Song: “Lemon Boy” by Cavetown
Mom didn’t like a backyard of decay.
It made them seem like trailer trash, she said. It gave the neighbors yet another reason to talk, and they had plenty already.
Your father made sure of that, she said.
Worst of all, it made their small dirt lot reek like clearance candles at the end of the season—not-quite tropical oases that were still on the shelves when the apple pie and pumpkin spice nonsense rolled in. Between monsoons, when the air became concrete, the stench wrapped around the white trunks and seemed to permeate the paint so much that Mom wanted to burn it all down and start again.
They had $37.58 in their checking account, though, so instead, she gave Noah a rinsed-out ice cream tub and assigned each rotten lemon a value of one nickel.
The arrangement worked for them as well as it could. Mom got to keep her slippered feet on the ottoman, and Noah got to buy a soda at the gas station if the sun wasn’t beating down too hard.
Whenever he went out to collect, Noah first turned over the ice cream tub and tried to reach the fresh lemons above his head. He couldn’t—not yet—even if he jumped and hopped and strained, but he dreamed of the lemonade stand he’d have someday. It’d have a bright red sign, and he’d have regulars who came from several streets down just for his recipe, and he’d buy a bike so he could go farther than his feet could carry him.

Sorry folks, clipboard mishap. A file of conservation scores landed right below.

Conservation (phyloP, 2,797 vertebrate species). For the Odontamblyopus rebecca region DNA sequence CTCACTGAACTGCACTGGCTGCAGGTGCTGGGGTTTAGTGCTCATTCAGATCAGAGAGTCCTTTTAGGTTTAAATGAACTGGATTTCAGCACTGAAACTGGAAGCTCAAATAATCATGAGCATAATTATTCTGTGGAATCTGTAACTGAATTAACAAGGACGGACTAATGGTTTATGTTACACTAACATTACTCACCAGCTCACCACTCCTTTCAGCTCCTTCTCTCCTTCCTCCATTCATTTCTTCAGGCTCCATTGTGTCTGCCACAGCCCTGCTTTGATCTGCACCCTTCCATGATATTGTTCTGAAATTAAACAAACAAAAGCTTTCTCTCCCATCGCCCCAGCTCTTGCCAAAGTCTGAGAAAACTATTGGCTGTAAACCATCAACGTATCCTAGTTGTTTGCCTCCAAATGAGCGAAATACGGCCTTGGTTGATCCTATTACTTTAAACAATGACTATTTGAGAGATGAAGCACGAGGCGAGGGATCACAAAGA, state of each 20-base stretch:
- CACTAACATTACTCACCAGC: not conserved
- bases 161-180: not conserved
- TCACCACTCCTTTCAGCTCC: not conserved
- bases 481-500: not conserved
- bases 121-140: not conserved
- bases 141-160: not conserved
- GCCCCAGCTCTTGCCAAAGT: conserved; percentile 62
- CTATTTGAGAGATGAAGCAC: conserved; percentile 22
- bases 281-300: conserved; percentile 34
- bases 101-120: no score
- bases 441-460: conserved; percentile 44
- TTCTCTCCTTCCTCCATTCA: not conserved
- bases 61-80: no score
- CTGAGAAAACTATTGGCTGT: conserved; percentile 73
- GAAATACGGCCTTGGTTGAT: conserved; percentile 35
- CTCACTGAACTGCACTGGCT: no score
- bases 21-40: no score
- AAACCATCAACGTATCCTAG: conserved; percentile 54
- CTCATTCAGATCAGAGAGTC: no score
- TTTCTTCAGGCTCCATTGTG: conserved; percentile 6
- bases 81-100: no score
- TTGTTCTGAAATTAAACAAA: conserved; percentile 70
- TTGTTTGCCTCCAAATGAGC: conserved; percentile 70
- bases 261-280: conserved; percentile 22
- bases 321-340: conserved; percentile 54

In the end, though, he always settled for the nickel lemons, and it was easy money until it wasn’t.
The yelp caught him by surprise.
He dropped the nickel he’d just picked up, and it rolled away, weaving through the other lemons until it smacked into the nearest tree trunk with another yelp.
Noah knelt in the dirt and tilted his head to get a better look. It certainly looked like a lemon, but he’d never seen one zig, and he’d definitely never seen one zag.
So he poked the rind with a stick, expecting a cockroach or mouse or chipmunk to scurry out. Instead, he heard a growl and watched as the lemon popped up and stood on its pointed end.
It pivoted, and Noah squinted, rubbing his eyes and leaning even closer. The rind had three brown spots that appeared, at first, to be bruises or rotten patches, but at this angle, the arrangement of them looked eerily like a face of perpetual surprise.
“What a rude little flesh scarecrow! Do you always—stop screaming—grab at strangers?”
“Answer me, runt! Who do you think you are?”
That was not the right response, apparently, because the lemon flopped onto its side and barreled into the crawl space under the house.